Sept. 30 (Bloomberg) -- China’s stocks fell, sending the benchmark index to its lowest close since April 2009, on signs growth is slowing as the government maintains measures to curb inflation and overseas demand for exports falters.
Anhui Conch Cement Co. and Sany Heavy Industry Co. paced a decline by construction-related stocks after a manufacturing gauge contracted for a third month. Citic Securities Co. and Industrial Securities Co. led a drop among brokerages on concern share-price declines will curb trading revenue. China’s markets will be closed next week for holidays.
The Shanghai Composite Index, which tracks the bigger of China’s stock exchanges, dropped 6.12 points, or 0.3 percent, to 2,359.22 at the 3 p.m. close. The CSI 300 Index lost 0.3 percent to 2,581.35.
“Next quarter may see a lot of companies revising down their earnings forecasts amid the slowdown in the economy,” said Wu Kan, a fund manager at Dazhong Insurance Co., which oversees $285 million. “We are pretty cautious ahead of the weeklong holiday because the risk of Europe’s debt crisis is still there.”
The Shanghai Composite sank 15 percent this quarter, the biggest loss since the three months to June 2010, amid concern Greece will default on its debt. The index has tumbled 16 percent this year as the government raised interest rates and reserve-requirement ratios for banks to cool inflation that’s at the highest level in almost three years.
The stock measure is valued at 10.9 times estimated profit, the lowest level on record, according to weekly data compiled by Bloomberg.
Concern that Europe’s sovereign-debt crisis will spread and the U.S. economic recovery is faltering has wiped out more than $9 trillion of value from global equities this quarter, driving investors to the relative safety of the yen, dollar and Treasuries. Data today may show U.S. consumer spending slowed and German retail sales fell, after industrial production in Japan and South Korea grew less than economists had forecast.
The reading of 49.9 for the September purchasing managers’ index, released by HSBC Holdings Plc and Markit Economics today, was unchanged from August and compared with a preliminary 49.4 figure published last week. Reading above 50 separates expansion from contraction. The contraction is the longest since 2009.
A measure of 72 industrial stocks retreated 0.9 percent today, the most among the CSI 300’s 10 groups. Anhui Conch, China’s biggest cement maker, fell 2.6 percent to 17.20 yuan. Tangshan Jidong Cement Co. plunged 3.3 percent to 15.96 yuan. Sany Heavy, the biggest Chinese machinery maker, dropped 2.6 percent to 14.41 yuan.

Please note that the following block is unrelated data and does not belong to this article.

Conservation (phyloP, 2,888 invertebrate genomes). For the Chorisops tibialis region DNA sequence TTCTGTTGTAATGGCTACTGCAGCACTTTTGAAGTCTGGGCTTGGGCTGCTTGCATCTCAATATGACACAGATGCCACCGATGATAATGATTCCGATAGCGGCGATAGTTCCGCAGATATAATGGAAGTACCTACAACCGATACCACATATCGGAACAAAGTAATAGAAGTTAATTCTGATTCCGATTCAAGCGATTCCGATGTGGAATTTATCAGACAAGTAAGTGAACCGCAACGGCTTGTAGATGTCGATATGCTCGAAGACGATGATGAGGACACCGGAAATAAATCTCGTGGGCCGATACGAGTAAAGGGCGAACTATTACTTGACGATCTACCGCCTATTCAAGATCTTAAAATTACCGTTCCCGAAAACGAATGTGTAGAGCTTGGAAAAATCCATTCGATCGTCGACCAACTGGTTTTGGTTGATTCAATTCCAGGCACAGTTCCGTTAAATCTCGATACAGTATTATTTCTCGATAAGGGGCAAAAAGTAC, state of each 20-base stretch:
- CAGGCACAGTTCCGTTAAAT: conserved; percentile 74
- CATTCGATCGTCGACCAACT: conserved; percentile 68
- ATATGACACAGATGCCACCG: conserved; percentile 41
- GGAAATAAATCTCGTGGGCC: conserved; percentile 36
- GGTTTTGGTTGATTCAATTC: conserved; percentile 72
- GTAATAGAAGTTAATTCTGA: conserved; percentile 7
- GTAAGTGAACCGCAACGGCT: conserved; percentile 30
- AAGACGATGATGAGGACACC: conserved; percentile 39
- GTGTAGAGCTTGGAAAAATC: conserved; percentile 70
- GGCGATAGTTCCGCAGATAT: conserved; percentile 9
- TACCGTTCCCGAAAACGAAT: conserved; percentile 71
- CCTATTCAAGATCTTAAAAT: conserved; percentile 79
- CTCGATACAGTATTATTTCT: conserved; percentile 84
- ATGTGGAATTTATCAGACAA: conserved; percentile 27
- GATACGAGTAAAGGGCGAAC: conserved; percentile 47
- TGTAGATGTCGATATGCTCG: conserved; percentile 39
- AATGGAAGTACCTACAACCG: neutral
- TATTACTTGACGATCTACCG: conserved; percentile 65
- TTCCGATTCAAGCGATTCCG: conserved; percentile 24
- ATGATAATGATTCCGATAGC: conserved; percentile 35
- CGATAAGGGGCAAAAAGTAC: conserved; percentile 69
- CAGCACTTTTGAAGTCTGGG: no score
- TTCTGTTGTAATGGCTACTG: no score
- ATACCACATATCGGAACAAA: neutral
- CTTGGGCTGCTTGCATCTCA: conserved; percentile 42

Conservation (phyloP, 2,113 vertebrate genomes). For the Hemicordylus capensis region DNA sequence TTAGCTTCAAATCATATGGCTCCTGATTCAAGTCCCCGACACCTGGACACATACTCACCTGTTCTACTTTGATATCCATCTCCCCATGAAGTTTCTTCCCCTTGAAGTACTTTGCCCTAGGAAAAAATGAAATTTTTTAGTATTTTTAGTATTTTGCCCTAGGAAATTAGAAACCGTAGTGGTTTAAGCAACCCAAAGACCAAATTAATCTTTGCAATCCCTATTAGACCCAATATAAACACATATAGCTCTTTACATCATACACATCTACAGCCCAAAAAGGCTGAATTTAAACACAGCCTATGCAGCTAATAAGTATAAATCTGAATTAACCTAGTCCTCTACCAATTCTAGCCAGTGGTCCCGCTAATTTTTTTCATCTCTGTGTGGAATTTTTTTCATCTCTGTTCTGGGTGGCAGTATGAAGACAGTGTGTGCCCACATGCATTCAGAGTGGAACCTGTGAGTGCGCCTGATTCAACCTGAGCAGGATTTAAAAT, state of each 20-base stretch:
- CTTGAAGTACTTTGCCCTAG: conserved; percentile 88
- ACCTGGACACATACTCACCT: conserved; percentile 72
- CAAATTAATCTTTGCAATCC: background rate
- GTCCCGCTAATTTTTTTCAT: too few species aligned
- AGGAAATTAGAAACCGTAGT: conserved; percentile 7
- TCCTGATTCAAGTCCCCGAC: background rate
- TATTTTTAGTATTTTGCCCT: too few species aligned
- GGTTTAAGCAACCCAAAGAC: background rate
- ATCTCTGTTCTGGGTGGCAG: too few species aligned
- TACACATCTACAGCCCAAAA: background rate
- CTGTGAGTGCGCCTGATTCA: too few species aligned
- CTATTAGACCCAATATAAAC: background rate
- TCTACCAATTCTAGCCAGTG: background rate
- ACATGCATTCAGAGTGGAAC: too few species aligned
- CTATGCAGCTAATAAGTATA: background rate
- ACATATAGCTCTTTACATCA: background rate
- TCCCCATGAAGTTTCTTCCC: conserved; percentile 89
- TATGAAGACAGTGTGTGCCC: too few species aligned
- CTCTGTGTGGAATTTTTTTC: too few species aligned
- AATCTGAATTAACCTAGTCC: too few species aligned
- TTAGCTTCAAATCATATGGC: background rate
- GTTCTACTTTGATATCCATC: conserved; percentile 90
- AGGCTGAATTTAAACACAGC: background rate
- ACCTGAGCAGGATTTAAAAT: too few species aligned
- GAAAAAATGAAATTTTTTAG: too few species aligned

More than half the global investors surveyed by Bloomberg predict Chinese growth will slow to less than 5 percent annually by 2016, according to results released yesterday.
Citic Securities, China’s biggest listed brokerage, slid 1 percent to 11.25 yuan. Industrial Securities fell 6.9 percent to 13.39 yuan. Everbright Securities Co. lost 2.1 percent to 12.04 yuan.
Shares worth an average 58.4 billion yuan ($9.16 billion) changed hands on the Shanghai Stock Exchange every day this month, compared with an average 122.2 billion yuan for the first half of the year, according to data compiled by Bloomberg.
Deposits at Chinese banks grew 27.5 billion yuan in July and August, 98 percent less than a year earlier, central bank data show. Savings at the nation’s four biggest lenders fell 420 billion yuan in the first half of September, according to the China Securities Journal, controlled by the state-run Xinhua news agency. Deposits haven’t fallen in a quarter since at least 1992, data compiled by Bloomberg show.
“The slowdown in deposits will probably continue for another year” as inflation persists, said Ye Yunyan, a Beijing- based analyst at China Galaxy Securities Co. “If lending slows further due to this, it’s surely going to have a negative impact on bank profits.”
U.S. Securities and Exchange Commission Enforcement Director Robert Khuzami said the Department of Justice is reviewing allegations of accounting fraud at Chinese companies operating out of the Asian nation, according to an interview with Reuters.
In the past year, regulators have intensified scrutiny of China-based companies listed on U.S. exchanges amid concern that the firms weren’t complying with accounting standards. The SEC’s investigation has focused on so-called reverse mergers, in which closely held firms buy shell companies that allow them to sell shares on exchanges without the scrutiny that would surround an initial public offering.
China Communications Construction Co. received approval from the China Securities Regulatory Commission to sell shares in Shanghai, according to a statement posted on the regulator’s website. The nation’s biggest port builder may raise as much as 20 billion yuan, it said in a Sept. 24 statement.
Sinohydro Group Ltd. raised 13.5 billion yuan in its initial public offering, China’s biggest this year, after selling shares at the low end of their indicative price range as the market slumped.
--Zhang Shidong. Editors: Richard Frost, Matthew Oakley
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